Gulf Oil Catastrophe – GRN’s View from Above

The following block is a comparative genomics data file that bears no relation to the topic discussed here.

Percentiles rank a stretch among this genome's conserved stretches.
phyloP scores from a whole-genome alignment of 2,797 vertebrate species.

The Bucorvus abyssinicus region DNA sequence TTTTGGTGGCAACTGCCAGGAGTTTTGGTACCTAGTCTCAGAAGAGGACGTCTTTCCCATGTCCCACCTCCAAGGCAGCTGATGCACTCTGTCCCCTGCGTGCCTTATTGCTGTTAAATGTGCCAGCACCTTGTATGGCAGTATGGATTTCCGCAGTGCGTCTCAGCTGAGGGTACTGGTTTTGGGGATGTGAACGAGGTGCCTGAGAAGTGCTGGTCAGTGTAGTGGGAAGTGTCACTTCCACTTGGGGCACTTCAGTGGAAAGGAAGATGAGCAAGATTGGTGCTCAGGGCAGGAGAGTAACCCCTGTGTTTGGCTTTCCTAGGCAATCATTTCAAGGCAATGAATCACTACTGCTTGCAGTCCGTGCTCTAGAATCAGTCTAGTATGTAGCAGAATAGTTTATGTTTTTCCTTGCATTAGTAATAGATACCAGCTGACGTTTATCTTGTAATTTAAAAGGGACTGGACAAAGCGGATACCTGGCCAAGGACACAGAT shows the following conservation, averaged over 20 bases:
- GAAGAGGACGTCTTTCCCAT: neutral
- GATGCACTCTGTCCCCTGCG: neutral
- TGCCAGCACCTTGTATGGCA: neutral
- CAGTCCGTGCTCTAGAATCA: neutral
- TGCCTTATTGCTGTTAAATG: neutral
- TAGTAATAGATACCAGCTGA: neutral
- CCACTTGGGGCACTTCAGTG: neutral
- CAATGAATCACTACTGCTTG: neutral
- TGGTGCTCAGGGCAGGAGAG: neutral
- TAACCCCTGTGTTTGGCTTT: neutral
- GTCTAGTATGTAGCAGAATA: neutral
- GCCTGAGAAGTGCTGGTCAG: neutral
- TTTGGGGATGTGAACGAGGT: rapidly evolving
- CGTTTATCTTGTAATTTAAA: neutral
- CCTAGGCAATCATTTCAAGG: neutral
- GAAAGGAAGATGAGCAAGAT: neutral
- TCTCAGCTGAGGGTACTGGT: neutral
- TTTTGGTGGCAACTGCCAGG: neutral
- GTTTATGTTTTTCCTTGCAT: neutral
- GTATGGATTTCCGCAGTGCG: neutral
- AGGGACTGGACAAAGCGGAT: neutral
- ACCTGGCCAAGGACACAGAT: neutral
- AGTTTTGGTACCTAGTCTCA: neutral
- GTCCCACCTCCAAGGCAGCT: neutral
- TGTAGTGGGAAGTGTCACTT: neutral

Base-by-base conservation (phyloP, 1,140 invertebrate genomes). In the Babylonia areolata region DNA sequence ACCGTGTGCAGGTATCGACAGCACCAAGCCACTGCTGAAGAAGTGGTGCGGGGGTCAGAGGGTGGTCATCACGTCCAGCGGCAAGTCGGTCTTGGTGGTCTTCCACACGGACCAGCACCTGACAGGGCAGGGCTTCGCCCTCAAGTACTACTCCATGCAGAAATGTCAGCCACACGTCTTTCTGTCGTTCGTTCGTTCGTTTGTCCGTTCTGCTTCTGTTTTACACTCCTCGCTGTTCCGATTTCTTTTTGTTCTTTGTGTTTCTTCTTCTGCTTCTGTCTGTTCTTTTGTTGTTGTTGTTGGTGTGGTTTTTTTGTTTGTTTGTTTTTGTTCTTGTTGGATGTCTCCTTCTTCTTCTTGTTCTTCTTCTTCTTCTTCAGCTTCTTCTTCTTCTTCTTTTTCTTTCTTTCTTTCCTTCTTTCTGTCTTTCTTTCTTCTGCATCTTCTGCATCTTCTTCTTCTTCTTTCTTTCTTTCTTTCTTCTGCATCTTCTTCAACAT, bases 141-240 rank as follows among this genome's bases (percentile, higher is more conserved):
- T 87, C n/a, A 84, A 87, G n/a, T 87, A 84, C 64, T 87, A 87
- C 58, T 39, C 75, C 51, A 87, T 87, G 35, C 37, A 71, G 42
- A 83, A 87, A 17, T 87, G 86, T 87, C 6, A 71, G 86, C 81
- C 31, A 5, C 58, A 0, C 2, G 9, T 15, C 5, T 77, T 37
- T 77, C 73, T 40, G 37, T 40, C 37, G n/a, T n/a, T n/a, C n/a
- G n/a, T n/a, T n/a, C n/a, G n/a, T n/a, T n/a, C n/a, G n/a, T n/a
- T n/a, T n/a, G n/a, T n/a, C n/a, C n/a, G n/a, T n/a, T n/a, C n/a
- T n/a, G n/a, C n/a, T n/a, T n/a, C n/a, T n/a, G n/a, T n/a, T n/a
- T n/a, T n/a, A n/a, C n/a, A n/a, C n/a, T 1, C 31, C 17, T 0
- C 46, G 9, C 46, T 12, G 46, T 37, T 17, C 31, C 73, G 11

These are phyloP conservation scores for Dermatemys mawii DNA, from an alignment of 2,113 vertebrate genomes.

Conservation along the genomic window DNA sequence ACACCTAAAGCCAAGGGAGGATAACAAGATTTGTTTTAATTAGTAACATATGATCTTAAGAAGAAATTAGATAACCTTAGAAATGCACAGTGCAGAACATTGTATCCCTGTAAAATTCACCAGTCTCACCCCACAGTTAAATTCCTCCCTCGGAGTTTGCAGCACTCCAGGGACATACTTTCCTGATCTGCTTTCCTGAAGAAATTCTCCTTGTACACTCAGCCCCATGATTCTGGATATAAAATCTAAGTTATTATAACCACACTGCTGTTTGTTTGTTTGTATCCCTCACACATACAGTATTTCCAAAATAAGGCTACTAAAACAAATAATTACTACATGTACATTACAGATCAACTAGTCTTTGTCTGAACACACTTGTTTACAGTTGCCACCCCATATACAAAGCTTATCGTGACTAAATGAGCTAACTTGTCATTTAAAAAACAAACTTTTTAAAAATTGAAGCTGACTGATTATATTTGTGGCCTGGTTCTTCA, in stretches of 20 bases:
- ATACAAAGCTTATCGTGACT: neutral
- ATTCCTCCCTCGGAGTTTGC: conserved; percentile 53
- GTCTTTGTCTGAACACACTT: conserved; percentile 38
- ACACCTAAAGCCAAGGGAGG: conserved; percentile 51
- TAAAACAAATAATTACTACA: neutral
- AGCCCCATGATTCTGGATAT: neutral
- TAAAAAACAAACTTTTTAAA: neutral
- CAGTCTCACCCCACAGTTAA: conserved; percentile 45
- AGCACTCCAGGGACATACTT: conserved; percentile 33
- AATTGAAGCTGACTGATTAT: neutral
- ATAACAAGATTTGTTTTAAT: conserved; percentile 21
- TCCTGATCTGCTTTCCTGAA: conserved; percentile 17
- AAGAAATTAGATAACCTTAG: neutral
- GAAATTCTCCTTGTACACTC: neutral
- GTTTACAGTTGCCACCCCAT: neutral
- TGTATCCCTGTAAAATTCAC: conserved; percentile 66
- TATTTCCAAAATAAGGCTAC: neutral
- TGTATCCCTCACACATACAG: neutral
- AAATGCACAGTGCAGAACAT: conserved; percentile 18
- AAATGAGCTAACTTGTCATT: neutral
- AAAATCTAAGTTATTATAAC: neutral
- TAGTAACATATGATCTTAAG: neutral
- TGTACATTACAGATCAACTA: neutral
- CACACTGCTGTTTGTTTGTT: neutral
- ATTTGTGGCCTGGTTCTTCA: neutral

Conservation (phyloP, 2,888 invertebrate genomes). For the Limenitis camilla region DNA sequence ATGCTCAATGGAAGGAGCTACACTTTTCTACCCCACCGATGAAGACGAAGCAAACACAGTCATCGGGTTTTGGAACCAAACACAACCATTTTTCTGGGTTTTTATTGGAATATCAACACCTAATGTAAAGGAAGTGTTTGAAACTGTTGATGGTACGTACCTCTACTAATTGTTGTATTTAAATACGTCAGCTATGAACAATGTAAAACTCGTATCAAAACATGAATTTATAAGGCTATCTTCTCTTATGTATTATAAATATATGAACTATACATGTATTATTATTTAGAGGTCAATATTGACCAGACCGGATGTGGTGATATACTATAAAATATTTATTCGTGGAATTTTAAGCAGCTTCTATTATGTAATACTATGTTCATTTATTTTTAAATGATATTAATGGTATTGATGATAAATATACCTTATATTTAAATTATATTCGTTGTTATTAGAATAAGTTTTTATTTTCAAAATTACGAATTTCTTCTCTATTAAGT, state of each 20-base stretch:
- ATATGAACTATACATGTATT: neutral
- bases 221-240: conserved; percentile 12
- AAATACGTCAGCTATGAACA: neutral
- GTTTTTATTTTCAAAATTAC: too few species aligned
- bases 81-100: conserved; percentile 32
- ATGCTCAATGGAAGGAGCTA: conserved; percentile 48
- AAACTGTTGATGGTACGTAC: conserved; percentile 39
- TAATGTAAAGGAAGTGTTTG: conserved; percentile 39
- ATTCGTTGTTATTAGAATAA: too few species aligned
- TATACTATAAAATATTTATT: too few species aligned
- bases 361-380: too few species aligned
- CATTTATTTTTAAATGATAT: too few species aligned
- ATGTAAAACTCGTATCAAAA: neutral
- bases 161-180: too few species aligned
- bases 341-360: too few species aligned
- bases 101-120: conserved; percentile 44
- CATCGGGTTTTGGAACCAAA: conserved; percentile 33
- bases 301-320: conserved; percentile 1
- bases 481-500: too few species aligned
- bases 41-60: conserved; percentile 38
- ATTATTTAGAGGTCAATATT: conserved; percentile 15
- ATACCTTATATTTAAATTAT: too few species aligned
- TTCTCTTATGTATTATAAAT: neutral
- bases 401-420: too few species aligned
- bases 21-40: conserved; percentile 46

Yesterday I was able to fly out over the BP oil spill site, thanks to our partners at Southwings, and pilot Tom Hutchings out of Fairhope, AL.We were shocked at what we saw. The main spill was at least 8 miles across, creating a kind of peninsula from what was presumably the site of the rig explostion and stretching for 45 miles, in a Northeastern and Southeastern direction.The crude at the surface of the Gulf has been churned into a ‘chocolate mousse’ material that was easy to spot from our altitude of 4,000 feet. The mousse covered approximately 100 square miles, and then faded into a heavy, then light sheen, which faded about 20 miles from the Chandeleur Islands, critical bird nesting and migration habitat.The containment and cleanup efforts were obviously inadequate to deal with the scale and scope of the ongoing spill. Despite claims of dozens of boats called to action, we saw three airplanes dropping a chemical dispersant onto the spill, and it was like an eye dropper on a forest fire. Yesterdays weather was beautiful and clear, yet no boats were actively skimming, and no booms had been laid down to contain or absorb the oil. If what we saw is an indication of the ongoing response, BP and the Coast Guard need to be challenged by the highest levels of authority.As we approached the spill sight Tom spotted some sort of marine wildlife, which since seen at that altitude was most likely one of the members of the pod of sperm whales that feed in the area. This underscores the threat of this spill to wildlife. The spill and sheen area is used by a wealth of amazing animals, including whale sharks, many different species of threatened and endangered sea turtles, dolphins, porpoises and sea birds. Unfortunately, this is also the time of year that the critically threatened Western Atlantic bluefin tuna schools enter the Gulf, their only known spawning grounds.We have a report that the first efforts by the remote operated sub to close the blowout preventer valve have failed, but that efforts continue. If the valve fails to function, we are left with two more steps to contain, then stop the spill. First, positioning an underwater dome over the spill site, to allow BP to vacuum up the oil more effectively, while more drilling rigs are brought into the area to drill relief wells to pump in mud and concrete and seal the well. The dome hasn’t ever been used at these depths though, and the timelines for the relief well option aren’t attractive. The Austrailian spill last year took over two months to staunch, while a similar accident in the Mexican portion of the Gulf took approximately ten months to stop. At the current spill rate, we may be looking at more than 3 million gallons of oil pumped into the Gulf if relief wells are necessary.It’s critical that NOAA, the Coast Guard and U.S. Fish and Wildlife Service, along with their state partners in Mississippi and Louisiana signficantly scale up their efforts to monitor, assess, and mitigate the spill impacts on marine wildlife, both in the short and very long term. BP is footing the bill, but we need to make sure the federal and state agencies are demanding and receiving the resources they need to protect the Gulf.For more pictures from the flight, click here.Aaron Viles is GRN’s campaign director.Please consider making a contribution to GRN to help us have the resources for our monitoring and advocacy in the face of this environmental catastrophe.

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